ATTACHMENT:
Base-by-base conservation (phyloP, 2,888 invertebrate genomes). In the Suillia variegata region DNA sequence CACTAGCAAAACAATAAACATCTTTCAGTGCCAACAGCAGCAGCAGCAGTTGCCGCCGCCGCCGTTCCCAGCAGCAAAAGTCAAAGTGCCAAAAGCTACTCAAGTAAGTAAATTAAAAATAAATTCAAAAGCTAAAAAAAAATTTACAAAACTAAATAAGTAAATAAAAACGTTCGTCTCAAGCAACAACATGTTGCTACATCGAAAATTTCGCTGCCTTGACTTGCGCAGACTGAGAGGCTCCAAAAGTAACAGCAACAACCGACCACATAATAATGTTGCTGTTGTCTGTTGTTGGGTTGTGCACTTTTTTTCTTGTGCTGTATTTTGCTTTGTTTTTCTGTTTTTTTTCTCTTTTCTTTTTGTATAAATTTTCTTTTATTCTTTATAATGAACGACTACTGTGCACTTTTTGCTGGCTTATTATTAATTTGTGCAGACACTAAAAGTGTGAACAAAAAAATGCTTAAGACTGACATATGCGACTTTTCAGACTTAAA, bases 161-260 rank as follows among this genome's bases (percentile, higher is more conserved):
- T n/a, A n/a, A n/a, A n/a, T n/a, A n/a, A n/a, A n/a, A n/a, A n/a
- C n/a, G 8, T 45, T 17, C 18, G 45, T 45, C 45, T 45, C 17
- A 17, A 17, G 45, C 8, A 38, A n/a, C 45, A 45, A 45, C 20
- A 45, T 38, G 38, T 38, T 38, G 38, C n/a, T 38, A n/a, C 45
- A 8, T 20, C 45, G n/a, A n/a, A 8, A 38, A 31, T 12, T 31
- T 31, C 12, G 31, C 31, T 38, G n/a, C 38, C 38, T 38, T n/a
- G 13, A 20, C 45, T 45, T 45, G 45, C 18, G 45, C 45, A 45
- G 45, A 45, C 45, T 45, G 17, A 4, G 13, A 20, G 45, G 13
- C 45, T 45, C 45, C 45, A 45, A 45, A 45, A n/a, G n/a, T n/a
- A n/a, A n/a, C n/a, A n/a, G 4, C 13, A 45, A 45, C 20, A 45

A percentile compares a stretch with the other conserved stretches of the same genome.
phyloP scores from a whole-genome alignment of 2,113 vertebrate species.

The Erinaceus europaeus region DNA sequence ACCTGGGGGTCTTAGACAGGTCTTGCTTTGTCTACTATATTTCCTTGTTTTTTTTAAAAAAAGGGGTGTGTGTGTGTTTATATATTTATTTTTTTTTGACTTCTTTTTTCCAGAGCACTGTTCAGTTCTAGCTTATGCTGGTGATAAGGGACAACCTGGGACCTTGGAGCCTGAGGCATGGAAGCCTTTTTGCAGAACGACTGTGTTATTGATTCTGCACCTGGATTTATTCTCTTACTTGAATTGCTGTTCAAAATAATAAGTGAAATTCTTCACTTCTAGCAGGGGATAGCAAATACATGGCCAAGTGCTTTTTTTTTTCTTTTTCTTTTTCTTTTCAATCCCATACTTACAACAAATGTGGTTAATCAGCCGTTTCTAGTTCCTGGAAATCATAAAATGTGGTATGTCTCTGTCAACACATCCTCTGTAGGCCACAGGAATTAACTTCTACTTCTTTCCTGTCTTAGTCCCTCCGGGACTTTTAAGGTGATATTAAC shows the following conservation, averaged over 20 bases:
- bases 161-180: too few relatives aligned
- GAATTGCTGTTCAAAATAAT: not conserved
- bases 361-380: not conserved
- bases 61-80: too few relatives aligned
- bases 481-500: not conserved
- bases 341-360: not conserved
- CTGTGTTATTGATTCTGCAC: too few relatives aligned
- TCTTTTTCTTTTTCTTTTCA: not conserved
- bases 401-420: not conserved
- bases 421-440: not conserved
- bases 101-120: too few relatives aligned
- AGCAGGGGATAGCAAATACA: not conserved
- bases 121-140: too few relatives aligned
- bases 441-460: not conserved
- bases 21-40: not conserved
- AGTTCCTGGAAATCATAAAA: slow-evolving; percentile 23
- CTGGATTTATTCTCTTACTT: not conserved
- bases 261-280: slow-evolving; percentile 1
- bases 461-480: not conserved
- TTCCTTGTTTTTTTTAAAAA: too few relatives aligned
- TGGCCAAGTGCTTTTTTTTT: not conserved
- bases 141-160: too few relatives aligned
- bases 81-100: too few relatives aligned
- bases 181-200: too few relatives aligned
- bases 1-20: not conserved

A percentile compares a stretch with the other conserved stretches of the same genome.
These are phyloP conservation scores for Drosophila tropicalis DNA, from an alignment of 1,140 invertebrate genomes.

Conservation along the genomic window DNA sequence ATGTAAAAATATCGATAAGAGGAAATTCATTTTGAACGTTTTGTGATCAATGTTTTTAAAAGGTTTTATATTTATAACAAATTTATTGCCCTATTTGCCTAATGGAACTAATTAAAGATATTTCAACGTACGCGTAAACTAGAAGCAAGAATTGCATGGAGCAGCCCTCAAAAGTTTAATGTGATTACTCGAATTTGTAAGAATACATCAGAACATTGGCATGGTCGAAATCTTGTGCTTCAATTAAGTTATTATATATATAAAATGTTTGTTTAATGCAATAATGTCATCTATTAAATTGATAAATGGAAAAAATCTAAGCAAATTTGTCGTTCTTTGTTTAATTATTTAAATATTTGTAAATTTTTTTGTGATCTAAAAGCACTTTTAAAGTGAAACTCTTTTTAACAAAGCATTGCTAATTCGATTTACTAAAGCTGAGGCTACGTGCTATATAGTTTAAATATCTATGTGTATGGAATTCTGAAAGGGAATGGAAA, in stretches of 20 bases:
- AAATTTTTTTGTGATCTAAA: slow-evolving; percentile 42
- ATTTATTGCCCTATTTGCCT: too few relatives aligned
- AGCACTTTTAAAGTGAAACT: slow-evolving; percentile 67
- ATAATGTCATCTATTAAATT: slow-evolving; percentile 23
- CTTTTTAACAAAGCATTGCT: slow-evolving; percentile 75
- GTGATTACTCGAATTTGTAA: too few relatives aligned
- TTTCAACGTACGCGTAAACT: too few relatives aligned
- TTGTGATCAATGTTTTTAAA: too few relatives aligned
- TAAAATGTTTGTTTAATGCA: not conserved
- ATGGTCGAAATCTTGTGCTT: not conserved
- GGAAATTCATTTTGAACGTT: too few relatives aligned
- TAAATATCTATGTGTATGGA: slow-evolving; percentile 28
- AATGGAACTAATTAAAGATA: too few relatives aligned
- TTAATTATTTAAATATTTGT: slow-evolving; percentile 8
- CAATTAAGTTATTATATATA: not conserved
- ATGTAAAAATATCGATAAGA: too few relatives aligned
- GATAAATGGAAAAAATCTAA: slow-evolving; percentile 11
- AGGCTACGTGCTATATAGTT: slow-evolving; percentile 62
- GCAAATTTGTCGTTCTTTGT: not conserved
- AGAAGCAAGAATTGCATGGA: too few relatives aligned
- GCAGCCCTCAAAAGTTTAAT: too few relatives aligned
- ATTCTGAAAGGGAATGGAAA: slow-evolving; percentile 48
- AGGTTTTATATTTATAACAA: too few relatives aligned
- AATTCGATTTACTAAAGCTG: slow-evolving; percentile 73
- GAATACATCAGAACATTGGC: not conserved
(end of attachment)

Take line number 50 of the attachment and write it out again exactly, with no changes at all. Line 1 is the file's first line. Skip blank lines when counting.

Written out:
- TTGTGATCAATGTTTTTAAA: too few relatives aligned